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When should a parent pursue Occupational Therapy for their child?

Parents should consider seeking an evaluation with an Occupational Therapist if their child demonstrates any of the following:

Birth to 2 months:

  • Does not grasp objects placed near palm

3 months:

  • Does not follow an object with his eyes
  • Hands remain closed almost all of the time
  • Frequently resists being held
  • Becomes upset when moved, as when being picked up, laid down, or handed from one familiar person to another

4 months:

  • Does not swipe at or reach for objects
  • Does not bring hands or objects to his mouth
  • Frequently irritable for no apparent reason
  • Does not place both hands on his bottle while being fed

5 months:

  • Does not hold his own bottle
  • Doesn't smile at his image in a mirror

6 months:

  • Involuntarily drops objects after only a few minutes
  • Does not actively grasp large finger foods such as teething cookies when they are placed on the highchair tray
  • Is excessively and consistently upset by leaving the home

7 months:

  • Does not transfer an object from one hand to the other

10 months:

  • Not beginning to pick up small objects
  • Does not poke with index finger
  • Is not accepting a variety of food textures
  • Is excessively upset by being dressed, diapered, bathed, or having hair groomed

12 months:

  • Isn't able to pick up a Cheerio or other small object with the tip of the thumb and the tip of the index finger
  • Is not sleeping through the night most of the time
  • Is not interested in exploring toys made for one year olds
  • Is excessively upset by sounds of: siren, barking dog, vacuum cleaner, or other familiar loud noises
  • Cannot pass an object from one hand to the other
  • Cannot pick up small objects

15 months:

  • Cannot put a one inch object into a container with a slightly bigger opening
  • Cannot stack two cubes
  • Cannot put a round form into a round shape on a puzzle
  • Has a hard time picking up small objects

18 months:

  • Cannot point to a few of the following body parts: eyes, nose, mouth, hair, tummy, legs, feet, and hands
  • Cannot turn pages of a cardboard book, or regular small book two or three pages at a time
  • Cannot stack four cubes

24 months:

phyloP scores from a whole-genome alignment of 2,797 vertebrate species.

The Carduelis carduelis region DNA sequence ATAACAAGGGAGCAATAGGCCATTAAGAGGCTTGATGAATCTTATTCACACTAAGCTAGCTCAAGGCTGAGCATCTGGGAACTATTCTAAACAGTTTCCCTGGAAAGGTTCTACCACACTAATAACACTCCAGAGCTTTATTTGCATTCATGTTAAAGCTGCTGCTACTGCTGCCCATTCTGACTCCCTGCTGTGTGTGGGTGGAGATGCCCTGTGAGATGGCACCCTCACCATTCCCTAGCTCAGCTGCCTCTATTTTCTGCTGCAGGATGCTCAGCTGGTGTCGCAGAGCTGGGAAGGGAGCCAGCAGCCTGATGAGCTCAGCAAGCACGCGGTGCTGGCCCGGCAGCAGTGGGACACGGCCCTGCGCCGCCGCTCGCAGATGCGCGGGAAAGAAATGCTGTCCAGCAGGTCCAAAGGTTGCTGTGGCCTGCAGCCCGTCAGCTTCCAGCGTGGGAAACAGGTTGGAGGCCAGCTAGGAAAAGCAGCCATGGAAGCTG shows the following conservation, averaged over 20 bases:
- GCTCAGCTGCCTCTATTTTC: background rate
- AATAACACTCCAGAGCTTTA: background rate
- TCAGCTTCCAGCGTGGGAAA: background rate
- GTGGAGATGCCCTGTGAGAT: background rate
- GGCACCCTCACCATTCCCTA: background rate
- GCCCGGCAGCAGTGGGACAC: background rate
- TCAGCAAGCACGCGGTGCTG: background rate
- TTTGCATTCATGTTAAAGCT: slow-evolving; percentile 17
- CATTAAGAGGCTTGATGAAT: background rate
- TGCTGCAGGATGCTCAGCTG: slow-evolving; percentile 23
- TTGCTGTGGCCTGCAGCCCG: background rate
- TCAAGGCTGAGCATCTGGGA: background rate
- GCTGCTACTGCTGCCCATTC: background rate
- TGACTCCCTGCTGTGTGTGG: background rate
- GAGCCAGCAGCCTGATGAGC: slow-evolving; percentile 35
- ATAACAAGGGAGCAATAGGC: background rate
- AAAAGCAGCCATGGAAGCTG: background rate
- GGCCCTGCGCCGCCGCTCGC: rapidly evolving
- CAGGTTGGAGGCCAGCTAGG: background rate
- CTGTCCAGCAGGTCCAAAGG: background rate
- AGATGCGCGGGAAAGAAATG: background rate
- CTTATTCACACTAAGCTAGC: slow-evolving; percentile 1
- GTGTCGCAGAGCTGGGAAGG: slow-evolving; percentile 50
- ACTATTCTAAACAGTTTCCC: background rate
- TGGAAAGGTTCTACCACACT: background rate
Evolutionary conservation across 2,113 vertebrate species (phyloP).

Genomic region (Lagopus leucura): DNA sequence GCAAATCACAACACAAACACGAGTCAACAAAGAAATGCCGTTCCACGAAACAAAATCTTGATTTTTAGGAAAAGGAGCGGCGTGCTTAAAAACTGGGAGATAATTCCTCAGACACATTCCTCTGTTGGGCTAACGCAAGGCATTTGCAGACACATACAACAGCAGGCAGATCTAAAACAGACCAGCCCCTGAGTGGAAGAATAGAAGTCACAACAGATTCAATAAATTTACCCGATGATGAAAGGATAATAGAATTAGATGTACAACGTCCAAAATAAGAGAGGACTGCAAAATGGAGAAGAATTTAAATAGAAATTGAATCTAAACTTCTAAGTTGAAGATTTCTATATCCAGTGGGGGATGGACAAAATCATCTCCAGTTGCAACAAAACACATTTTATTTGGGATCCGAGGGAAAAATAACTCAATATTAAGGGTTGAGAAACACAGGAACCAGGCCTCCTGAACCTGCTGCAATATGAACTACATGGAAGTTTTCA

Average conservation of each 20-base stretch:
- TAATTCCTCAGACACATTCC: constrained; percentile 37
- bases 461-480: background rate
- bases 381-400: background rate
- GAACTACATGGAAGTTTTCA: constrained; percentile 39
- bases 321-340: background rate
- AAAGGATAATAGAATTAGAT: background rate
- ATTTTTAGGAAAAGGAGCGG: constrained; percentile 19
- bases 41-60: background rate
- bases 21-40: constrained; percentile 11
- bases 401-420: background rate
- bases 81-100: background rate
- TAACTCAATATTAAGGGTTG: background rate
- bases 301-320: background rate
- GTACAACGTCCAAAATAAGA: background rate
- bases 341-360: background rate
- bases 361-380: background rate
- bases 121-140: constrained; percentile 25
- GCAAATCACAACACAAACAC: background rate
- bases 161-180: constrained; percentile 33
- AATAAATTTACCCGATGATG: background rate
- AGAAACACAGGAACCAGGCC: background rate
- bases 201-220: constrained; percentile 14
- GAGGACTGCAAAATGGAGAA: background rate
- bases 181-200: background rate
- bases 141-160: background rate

• Play with toys only by tapping, shaking, or throwing
  • Cannot unscrew top of a one inch or two inch bottle
  • Cannot remove socks, untie shoes, or pull on pants without help
  • Cannot build tower of six blocks
  • Does not use utensils well

30 months:

  • Cannot imitate drawing a vertical line or a circular scribble on paper immediately after seeing an adult draw these lines
  • Cannot stack eight to ten cubes
  • Cannot imitate drawing a horizontal line immediately after seeing an adult draw a horizontal line

36 months:

  • Cannot remove / pull on clothing after fasteners have been undone
  • Does not imitate the actions of adults in the home
  • Does not pretend during play
  • Does not demonstrate grasp of crayon
  • Is not using utensils properly
  • Cannot complete 5-6 piece puzzle
  • Cannot build tower of 9 blocks

36-48 months (3-4 years):

  • Is not able to snip with scissors
  • Is not grasping and scribbling with marker
  • Unable to button or unbutton clothes
  • Unable to assist with zipping
  • Unable to copy simple shapes (circle, cross)

48-60 (4-5 years):

  • Is unable to put on socks
  • Is unable to pull pants on/off
  • Is unable to color in between lines
  • Is unable to cut simple shapes (circle, square)
  • Does not care for self at toilet (may need help after bowel movement)


Occupational Therapists provide therapy for the following:

  • Autism spectrum disorders
  • Developmental Coordination Disorder – a neurological disorder where the brain does not send accurate signals to the body with regards to movement and coordination.
  • Sensory Processing Disorder is characterized by the inability to organize sensations from the body and the environment causing much difficulty in areas of daily living.
  • Sensory-motor disorders: Dyspraxia- Tactile, Visual, Vestibular, and Proprioceptive; Postural Disorder- Oral Motor, Ocular Motor, Vestibular Motor, Proprioceptive Motor, Interoceptive Motor
  • Developmental disabilities
  • Fine motor and visual motor delays that directly affect academic performance such as: Self-care skills including feeding, dressing, and grooming
  • Hand strengthening and coordination skills required for activities such as cutting with scissors, coloring, and writing, buttoning, using feeding utensils, etc.
  • Sensory-motor processing and integration
  • Visual motor and handwriting skills